(My blog gives the complete background: www.thebigmozey.com )
So here's the story:
In Peru, I was getting lost more often that usual. Missing turns, not understanding the maps and what was in store for me when I took off down the road.
The cost of maintaining my worn out Ford Explorer, and at 67, I didn’t feel like I wanted to travel this way anymore. The straw that broke the camels back, so to speak, was having to spend the night in a small town, no hotels and I was low on gas.
I thought to myself, “Self, what the hell are you doin? “
“Do you want to continue on missing turns, ending up low on gas with no place to stay?”
And I came to the conclusion that, no, I didn’t want to travel anymore like this.
What I would like to do is have a place to hang my hat, take off for a week to visit some place, and then have a place to go back too. Kind of like “normal” people, ya know?
Colombia seemed like the place to try hanging out, working with some people to make money online. Well, it turned out to be a bust. All in all, a nice visit to Santa Marta, Colombia. But the plan I had in mind for Colombia was not meant to be.
While I was trying to “hang my hat”, I developed a pain in my side. Nothing debilitating, but aggravating enough where I wanted it to stop.
It started as soon as I arrived in Colombia from Peru. Nothing major, mind you, but it was like someone poking you in the side to let you know they were always there.
I stopped into a clinic in Santa Marta for an X-ray. Doc said I had fluid around my lung. Sent me away with a dosage of pills. After 30 days, pain was getting worse, not lessening. My first inkling that my life was about to change.
I did a little investigating. I discovered that Bucaramanga had a fair amount of hospitals and clinics. And I thought, “Hey, I should be able to find out some answers to the pain in my side there”.
So, off to Bucaramanga I went.
Rents there are relatively cheap – Bucaramanga is “off the map” for expats. Prices don’t reflect the nice weather, less traffic than most cities in Colombia and still a lot to do within and around the city. I figured I could spend the time here getting questions answered, and still be able to do some photography, eat at some nice restaurants, etc.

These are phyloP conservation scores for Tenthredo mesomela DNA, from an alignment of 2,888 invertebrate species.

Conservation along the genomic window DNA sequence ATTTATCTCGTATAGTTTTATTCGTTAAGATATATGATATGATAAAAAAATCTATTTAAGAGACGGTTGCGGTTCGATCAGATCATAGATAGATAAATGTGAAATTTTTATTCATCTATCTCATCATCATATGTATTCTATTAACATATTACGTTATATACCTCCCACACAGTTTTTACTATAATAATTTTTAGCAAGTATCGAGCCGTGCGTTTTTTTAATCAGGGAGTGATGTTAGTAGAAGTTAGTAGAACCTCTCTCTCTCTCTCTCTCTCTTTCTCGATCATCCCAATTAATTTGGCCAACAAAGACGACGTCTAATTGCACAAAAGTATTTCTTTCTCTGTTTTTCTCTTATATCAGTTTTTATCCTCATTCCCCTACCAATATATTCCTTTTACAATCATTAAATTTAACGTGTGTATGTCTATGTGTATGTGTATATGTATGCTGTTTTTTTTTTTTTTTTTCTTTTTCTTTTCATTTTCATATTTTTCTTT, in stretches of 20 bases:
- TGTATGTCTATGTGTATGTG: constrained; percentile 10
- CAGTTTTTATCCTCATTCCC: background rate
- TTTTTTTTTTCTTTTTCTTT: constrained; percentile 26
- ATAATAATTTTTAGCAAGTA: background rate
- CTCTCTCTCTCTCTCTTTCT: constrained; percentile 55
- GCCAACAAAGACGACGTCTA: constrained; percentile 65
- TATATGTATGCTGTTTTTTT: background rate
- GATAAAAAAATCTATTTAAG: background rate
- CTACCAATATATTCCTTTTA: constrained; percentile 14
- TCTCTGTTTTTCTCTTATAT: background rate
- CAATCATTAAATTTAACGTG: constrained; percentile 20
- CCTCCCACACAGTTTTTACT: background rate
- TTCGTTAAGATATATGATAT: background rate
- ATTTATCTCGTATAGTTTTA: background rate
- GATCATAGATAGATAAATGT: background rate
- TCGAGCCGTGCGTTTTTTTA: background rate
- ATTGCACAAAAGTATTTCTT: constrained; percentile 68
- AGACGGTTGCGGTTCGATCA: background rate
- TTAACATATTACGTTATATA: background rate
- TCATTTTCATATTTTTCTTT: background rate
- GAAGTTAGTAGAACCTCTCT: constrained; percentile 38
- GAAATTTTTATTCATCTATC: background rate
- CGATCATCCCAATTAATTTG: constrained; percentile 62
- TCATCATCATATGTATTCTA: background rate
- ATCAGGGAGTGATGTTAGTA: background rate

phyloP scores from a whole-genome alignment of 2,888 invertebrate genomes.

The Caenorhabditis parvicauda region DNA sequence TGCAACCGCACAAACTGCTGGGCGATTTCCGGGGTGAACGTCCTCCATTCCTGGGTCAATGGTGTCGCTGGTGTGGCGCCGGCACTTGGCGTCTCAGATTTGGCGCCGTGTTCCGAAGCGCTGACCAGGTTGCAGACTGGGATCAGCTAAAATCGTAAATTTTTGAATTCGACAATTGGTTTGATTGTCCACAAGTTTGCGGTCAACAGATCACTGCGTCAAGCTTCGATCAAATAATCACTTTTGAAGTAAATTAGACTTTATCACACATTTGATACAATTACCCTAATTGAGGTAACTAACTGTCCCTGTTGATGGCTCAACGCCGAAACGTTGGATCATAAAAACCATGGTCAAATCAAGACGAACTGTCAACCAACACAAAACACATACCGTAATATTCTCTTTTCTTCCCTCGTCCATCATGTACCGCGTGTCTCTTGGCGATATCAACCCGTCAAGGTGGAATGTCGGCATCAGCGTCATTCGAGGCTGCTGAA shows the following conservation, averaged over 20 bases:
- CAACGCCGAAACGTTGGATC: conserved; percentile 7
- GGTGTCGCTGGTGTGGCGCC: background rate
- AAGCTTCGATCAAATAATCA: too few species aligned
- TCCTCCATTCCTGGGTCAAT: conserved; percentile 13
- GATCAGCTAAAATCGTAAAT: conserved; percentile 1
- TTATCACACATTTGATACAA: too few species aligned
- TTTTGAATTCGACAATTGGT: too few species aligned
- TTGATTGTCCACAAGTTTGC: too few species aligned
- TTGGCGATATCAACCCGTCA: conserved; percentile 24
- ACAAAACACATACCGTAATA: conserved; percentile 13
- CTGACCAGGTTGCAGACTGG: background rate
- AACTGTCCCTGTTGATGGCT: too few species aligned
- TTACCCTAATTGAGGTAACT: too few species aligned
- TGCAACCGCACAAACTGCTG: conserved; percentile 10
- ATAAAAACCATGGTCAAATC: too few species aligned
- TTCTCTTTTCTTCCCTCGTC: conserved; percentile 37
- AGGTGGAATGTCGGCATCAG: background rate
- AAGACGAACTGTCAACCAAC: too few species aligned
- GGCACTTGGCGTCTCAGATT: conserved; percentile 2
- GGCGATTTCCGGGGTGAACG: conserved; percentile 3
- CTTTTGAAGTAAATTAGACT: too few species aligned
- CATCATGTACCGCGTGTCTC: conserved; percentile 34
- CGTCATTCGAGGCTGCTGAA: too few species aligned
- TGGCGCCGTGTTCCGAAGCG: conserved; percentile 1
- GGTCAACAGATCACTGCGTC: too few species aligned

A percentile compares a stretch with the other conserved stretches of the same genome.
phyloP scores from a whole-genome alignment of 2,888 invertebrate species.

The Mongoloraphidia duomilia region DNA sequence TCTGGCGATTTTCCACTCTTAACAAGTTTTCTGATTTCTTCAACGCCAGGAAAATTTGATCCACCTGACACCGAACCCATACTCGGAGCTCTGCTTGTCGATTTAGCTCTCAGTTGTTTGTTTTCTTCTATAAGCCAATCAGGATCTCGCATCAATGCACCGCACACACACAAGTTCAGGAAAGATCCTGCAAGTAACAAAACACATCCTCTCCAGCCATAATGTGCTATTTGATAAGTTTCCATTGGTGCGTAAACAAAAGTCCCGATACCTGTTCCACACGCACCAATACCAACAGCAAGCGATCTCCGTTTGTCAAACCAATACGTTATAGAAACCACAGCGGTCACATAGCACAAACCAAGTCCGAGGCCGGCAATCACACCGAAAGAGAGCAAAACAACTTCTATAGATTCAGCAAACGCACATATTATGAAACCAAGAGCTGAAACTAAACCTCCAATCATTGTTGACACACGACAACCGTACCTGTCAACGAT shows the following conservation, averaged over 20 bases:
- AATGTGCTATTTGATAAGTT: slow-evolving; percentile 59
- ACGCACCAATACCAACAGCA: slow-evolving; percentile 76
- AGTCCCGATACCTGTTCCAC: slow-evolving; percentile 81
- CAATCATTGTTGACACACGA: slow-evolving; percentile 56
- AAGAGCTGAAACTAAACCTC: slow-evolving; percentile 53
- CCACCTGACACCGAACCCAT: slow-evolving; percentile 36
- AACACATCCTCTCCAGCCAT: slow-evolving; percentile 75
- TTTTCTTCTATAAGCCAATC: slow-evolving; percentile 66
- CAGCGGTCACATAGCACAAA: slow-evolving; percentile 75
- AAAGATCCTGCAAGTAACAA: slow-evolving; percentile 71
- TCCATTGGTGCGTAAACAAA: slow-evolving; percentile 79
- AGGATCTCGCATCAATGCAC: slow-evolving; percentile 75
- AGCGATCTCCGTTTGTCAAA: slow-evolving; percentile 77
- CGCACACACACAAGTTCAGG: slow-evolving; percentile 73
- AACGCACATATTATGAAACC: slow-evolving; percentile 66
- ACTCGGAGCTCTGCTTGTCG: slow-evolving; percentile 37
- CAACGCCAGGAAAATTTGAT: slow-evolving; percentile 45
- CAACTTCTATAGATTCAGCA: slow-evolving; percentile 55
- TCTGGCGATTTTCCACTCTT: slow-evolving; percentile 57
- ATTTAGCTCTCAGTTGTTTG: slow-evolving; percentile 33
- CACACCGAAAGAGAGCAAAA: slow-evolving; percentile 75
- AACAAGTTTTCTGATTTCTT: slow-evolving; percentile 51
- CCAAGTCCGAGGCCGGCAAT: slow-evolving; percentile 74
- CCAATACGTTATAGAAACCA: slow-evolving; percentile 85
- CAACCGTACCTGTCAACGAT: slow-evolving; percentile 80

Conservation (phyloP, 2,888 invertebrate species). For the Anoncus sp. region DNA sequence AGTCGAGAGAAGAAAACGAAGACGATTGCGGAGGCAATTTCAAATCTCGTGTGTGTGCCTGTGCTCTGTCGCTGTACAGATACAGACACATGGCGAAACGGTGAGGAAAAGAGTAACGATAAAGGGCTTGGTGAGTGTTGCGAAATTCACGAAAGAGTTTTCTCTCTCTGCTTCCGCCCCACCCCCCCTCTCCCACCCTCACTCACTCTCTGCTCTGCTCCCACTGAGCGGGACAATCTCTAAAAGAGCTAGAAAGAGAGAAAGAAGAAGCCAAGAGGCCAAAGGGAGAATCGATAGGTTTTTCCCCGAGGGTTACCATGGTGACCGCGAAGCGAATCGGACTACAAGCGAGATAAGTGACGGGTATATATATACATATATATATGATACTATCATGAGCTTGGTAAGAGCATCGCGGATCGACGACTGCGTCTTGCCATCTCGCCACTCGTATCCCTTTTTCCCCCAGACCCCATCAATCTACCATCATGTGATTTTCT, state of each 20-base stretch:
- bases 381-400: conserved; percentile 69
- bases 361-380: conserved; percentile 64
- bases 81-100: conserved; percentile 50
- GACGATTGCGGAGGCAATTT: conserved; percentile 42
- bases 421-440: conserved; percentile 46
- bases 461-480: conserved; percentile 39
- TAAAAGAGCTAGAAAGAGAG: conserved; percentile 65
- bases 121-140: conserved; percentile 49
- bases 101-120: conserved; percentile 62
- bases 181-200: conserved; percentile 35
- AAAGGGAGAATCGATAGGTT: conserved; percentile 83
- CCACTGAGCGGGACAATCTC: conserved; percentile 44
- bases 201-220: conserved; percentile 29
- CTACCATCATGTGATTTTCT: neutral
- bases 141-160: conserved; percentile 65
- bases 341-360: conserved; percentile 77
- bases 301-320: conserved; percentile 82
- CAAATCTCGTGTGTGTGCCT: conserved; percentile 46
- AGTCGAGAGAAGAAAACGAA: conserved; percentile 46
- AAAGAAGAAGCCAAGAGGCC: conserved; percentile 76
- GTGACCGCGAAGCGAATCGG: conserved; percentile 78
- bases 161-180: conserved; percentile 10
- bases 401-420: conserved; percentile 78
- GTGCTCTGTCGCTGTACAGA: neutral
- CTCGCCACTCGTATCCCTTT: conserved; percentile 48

My landlord (who’s renting me a nice studio on the 15th floor for $500 per month!) recommended a doctor by the name of Gustavo. He spoke excellent English and hence, an appointment was made.
He looked me over – prodded and poked. Asked the questions – How’s the urination? How’s the breathing? Etc. etc.
He scheduled a Cat Scan and an ultrasound for the following day.
Relatively efficient – got done with everything in about 2 hours and back to Doctor Gustavo’s office. He look at the pics and immediately referred me to a hematologist, Doctor Bolivar.
Doctor Bolivar looked at the pics and said, You have fluid around your lungs and you have cancer. And he thought the cancer was on the inside of my lung.
Here’s the x-ray - the right side is the size of my lung when pressed on by the fluid build up.
There it was, the big C. And yes, my life was absolutely different. Not scared yet because no one had told me yet how serious this is.
Sooooo, the next step. Drain fluid from my lungs and do a bronchoscopy. And a bronchoscopy is where they run a tube down through your airways and into your lung to clip a piece of the tumor. A nasty bit of business, let me tell you. They freeze your throat and then run this tube down through your windpipe. And your lucky enough to feel it going all the way into your lung. Yucky experience!!
Literally a “gagging” experience.
Draining the fluid is not so bad. They stick a needle in your back, and let the fluid drain through a small tube. I had it done twice and both times, they drained over 2 liters of fluid from around my lungs. No wonder I was having a hard time breathing!! Turns out that the fluid builds up in the lining of my left lung which shrinks the size of the lung to where I can hardly breathe. Meanwhile, the right lung is normal size, but I can barely breathe.
Here’s a photo of how much fluid they got out of my chest
Unfortunately, the bronchoscopy showed that the tumor was on the outside of my lung, not inside. Therefore a different procedure has to be done. A mediastinoscopy – a small camera goes into your chest to take a look at the tumor and get a piece of it to do a biopsy. This runs around $3,000 to $4,000.